Woman and female toddler (21-24 months) lying on rug with book, looking at each other
Updated: September 11, 2012 10:34AM
As we settle into a new routine — back to school, back to work, back to the daily grind — the onset of autumn transforms into the perfect setting to welcome spirituality into your family’s home life.
Through tradition, ritual and a spark of creativity, you can keep your family close to an inner life filled with your values, no matter what your religious beliefs are. (Note: these ideas are not meant to take the place of religious materials your family may use, rather they are adjunct.)
† Read together. Choose books new to your family that speak of values important to you. Make the stories fun to read and listen to. Ask questions as you go: “What would you do in this situation?” “Do you think it is fair how this character is treating the other?”
† Alternate books with DVDs or other media that is interactive (a family friendly website or computer game that portray your values). Talk about your values and how they relate to the activity.
† Research spiritual topics as a family. Gather suitable material to back up your viewpoint from online or hands-on sources, such as newspapers and magazines. Here are some themes to get you started: ethical behavior, compassion, happiness, charity. After discussing the material, ask each family member to put the topic into their own words. How would they practice it in their daily lives? Using the topic of compassion as an example, what would your child do if they saw another child with no one to play with at recess?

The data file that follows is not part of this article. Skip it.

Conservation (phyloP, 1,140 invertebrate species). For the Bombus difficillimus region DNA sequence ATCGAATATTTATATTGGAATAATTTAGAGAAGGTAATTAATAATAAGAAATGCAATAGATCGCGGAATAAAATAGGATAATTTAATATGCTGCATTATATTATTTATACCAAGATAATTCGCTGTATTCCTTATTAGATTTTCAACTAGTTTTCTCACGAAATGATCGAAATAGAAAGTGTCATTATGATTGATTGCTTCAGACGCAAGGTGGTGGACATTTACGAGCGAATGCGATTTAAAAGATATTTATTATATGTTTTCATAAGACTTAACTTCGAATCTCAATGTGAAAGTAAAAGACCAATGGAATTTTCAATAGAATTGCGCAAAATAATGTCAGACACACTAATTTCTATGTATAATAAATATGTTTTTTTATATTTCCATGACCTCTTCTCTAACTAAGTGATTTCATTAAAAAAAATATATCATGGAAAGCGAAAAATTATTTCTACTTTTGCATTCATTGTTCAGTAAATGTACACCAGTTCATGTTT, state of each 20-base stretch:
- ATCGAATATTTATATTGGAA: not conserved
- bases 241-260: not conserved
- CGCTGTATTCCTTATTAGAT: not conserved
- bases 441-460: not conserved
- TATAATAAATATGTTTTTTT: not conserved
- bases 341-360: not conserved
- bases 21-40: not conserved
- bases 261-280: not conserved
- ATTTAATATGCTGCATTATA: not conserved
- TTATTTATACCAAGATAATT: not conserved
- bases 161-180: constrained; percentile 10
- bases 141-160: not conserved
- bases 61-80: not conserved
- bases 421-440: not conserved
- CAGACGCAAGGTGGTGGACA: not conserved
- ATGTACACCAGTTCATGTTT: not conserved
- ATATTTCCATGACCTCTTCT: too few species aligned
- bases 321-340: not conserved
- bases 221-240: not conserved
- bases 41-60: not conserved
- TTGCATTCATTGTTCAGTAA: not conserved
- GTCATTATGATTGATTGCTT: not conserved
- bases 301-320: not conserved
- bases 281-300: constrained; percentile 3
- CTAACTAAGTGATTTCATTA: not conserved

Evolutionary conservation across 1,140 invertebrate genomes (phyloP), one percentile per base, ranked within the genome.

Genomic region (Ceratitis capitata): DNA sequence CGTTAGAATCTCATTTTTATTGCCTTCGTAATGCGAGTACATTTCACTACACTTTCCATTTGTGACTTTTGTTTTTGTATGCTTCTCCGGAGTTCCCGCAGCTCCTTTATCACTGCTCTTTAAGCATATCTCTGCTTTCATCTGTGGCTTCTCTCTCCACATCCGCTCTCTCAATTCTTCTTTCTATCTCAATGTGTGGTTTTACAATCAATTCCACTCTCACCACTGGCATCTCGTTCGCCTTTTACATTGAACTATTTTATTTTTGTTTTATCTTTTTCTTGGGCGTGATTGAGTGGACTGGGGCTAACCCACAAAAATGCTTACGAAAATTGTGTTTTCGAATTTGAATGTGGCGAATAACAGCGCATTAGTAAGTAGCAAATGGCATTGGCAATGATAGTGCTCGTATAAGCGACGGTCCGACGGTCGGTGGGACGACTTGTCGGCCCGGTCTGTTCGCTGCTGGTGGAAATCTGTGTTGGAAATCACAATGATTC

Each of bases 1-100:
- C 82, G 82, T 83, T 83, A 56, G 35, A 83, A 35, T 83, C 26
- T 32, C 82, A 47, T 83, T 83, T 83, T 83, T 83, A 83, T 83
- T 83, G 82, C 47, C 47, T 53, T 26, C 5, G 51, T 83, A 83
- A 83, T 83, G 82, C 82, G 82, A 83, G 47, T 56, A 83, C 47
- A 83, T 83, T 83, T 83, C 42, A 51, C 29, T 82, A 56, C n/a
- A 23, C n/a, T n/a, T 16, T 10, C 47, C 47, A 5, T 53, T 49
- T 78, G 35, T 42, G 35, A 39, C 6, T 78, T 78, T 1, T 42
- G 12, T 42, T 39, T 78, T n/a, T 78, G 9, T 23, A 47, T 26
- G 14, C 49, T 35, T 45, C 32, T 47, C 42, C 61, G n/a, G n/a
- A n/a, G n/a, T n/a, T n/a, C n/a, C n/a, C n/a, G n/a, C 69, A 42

† Give each family member a packet of materials to get creative with: paper, scissors, crayons, markers, glitter, glue or whatever else strikes your fancy. Gather at the dining table and spread out a plastic tablecloth. Ask each family member to create a space of joy, calm and peace on the paper using the materials assembled. What special items would be in that space? Once completed, explain that they can look at their picture to recall feelings of joy and calm whenever they need to.
† Plan a family vacation together. Choose a destination that will add to your family’s spiritual life; perhaps a volunteer vacation allowing the family to help those less fortunate. Volunteering is a very satisfying way to spend family time and will bring your family closer together. Tip: Check with the coordinating agency to see if there are age requirements for volunteers. Not all volunteer opportunities welcome young children.
† Warm up to the prospect of a volunteer vacation by starting with a local agency that welcomes your family.
† Build an “altar” filled with objects your family finds inspiring: rocks gathered from a family hike; a photo of a happy celebration; a note written by a child to a parent. The possibilities are literally endless. The purpose of the “altar” is to bring good memories to family members.
Gannett News Service